Resetting Our Internal Circadian Clocks May Help Control Diabetes

The circadian rhythm, also known as the circadian clock, is the body’s ability to predict changes in geophysical time and pair its own behaviors with the patterns it observes. Most of us know it as the system by which we determine when to sleep and wake, but it actually controls lots of our other bodily functions and hormone levels. Its function is also affected by more than just the cycle of light and darkness on our planet. In fact, scientists have recently discovered that health conditions such as diabetes may impair it, causing a disruption of hormones and other healthy functions of the body.

Researchers at the University of Geneva (UNIGE) and at the University Hospitals of Geneva (HUG), Switzerland, compared the pancreatic cells of donors with type 2 diabetes to the pancreatic cells of healthy people. They discovered that the circadian oscillators of the cells from people with type 2 diabetes were compromised, so their circadian rhythms were disturbed and their hormone secretions disrupted.

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“The verdict is indisputable,” says Dr. Charna Dibner. “The biological rhythms of the islet cells in type-2 diabetes exhibit both reduced amplitudes of circadian oscillations and poor synchronization capacity. As a result, hormone secretion is no longer coordinated. Moreover, the defects in temporal coordination of insulin and glucagon secretion observed in patients with type-2 diabetes were comparable to those measured in healthy islet cells with artificially-disrupted circadian clock.”

A previous study has shown that disrupted circadian clocks in rodents led to impaired insulin and glucagon production, contributing to the development of diabetes. Researchers later learned that the same was true for humans.

“We had also previously observed that if the clocks of human pancreatic cells were artificially disrupted in the cellular culture in vitro, secretion of the key islet hormones — insulin and glucagon — was compromised,” says Volodymyr Petrenko, a researcher in Dr. Dibner’s lab and the first author of these publications. “Hence our next step, that we report here, was to unravel whether the circadian rhythms were perturbed in human pancreatic islets in type 2 diabetes, and, if so, how would this perturbation affect the islet function.”

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Happily, researchers also learned that there may be a cure for this condition. Using a “clock modulator molecule” called Nobiletin, which was extracted from the peel of a lemon, they were able to repair the affected cellular clocks and partially restore islet cell function. While this doesn’t mean we’ve discovered the cure for diabetes, we do better understand the mechanism which causes it to occur and how we might go about managing the issue in the future.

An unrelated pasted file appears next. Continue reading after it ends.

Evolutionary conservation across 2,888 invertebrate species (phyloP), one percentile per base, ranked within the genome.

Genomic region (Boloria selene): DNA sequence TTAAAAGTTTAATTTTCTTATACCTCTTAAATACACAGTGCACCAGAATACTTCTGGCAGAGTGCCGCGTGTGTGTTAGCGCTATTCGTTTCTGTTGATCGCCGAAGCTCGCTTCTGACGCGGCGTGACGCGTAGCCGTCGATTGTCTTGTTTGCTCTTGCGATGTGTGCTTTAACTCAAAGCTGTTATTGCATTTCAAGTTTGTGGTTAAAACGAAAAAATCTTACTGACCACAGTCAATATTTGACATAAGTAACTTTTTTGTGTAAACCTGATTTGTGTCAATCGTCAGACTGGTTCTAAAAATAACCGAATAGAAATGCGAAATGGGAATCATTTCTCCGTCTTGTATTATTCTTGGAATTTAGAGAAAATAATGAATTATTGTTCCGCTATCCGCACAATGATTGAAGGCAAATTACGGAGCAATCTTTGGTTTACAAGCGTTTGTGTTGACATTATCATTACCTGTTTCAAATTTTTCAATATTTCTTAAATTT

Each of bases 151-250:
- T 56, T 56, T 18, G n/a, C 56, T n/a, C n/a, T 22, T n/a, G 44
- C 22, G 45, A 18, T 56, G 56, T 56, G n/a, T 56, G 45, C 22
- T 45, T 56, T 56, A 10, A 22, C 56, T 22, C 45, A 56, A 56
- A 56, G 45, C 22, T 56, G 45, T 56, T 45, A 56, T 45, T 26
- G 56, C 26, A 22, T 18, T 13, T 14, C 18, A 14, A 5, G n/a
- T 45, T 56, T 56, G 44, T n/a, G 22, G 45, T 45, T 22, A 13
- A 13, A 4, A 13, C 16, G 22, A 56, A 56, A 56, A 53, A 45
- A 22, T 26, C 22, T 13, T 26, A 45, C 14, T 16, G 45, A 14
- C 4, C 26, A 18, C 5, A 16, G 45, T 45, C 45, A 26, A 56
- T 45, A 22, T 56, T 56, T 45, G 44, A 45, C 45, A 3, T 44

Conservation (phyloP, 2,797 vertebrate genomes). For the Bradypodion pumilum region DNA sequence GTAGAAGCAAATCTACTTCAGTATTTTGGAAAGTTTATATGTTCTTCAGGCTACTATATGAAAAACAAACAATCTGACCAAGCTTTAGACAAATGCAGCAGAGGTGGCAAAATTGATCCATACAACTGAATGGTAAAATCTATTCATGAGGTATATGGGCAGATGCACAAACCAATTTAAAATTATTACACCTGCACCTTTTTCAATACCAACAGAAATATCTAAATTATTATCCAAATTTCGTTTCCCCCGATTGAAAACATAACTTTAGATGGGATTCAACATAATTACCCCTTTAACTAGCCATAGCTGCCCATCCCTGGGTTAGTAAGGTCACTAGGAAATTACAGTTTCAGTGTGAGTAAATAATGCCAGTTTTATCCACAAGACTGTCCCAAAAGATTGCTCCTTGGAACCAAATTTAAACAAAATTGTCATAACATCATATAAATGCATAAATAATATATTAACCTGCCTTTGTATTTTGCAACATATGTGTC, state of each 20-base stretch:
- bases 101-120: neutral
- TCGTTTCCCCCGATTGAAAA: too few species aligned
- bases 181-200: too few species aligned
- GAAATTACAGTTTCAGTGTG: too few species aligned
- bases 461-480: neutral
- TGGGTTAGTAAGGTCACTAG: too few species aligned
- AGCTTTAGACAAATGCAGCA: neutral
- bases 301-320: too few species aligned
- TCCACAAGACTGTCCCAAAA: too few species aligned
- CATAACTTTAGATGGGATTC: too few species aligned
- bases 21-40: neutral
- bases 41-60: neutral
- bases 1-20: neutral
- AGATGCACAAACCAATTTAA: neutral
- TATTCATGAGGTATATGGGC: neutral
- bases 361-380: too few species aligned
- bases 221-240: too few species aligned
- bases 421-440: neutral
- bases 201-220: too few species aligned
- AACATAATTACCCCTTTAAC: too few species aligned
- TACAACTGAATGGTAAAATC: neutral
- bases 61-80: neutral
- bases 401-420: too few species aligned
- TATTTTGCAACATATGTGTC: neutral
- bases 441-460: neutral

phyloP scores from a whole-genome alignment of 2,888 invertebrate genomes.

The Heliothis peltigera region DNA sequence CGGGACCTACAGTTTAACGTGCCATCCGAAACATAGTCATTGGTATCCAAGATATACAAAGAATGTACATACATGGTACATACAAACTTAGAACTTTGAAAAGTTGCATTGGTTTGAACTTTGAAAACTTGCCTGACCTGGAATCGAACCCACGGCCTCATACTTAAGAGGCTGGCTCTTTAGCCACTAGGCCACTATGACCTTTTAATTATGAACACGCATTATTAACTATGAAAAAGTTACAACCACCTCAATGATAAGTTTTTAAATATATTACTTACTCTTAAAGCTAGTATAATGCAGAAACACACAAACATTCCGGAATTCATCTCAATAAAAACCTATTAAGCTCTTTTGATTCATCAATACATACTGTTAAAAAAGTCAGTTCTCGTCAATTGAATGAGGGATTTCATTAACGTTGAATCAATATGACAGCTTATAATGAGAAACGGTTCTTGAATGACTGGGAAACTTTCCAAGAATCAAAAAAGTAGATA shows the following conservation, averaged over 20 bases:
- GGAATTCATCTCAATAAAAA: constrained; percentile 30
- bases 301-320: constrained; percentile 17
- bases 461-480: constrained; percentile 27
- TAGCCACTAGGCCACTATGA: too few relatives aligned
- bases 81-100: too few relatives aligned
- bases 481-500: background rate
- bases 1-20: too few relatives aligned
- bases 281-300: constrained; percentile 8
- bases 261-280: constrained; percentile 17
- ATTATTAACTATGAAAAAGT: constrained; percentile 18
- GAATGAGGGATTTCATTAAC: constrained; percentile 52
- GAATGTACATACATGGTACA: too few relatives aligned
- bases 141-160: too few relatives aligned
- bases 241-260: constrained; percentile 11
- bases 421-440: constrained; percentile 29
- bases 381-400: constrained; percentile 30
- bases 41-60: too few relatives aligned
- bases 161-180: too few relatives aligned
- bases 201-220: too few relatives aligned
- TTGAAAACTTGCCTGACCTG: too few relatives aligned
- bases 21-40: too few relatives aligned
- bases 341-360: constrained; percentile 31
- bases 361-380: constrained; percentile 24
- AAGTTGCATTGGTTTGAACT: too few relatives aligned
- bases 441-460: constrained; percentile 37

“As soon as we got the clocks back in sync, we also observed an improvement in insulin secretion,” says Petrenko. He and the rest of the team hope to be able to use this new information to come up with an innovative solution to diabetes and the disruption of circadian clocks in the future.


Luckily, the cells in our pancreases respond to more stimuli than just the information coming from our circadian clocks. There are other things people with diabetes can do to help their islet cell function improve so that they can manage their condition more easily.

“Pancreatic cells are also subject to the rhythm of fasting and food intake, and to a tight hormonal regulation,” says Dr. Dibner. “Coordinating all levels of regulation, therefore, allows the optimization of metabolic functions. Indeed, if you eat the same food but at night rather than during the day, you may gain weight much faster, due to a suboptimal response of your metabolism.”

Working to improve your circadian clock function through eating earlier in the day and not staying up well into the night could really do a lot to help you manage your diabetes and even reach the point of remission. We can’t wait to see the results of later studies on this topic!

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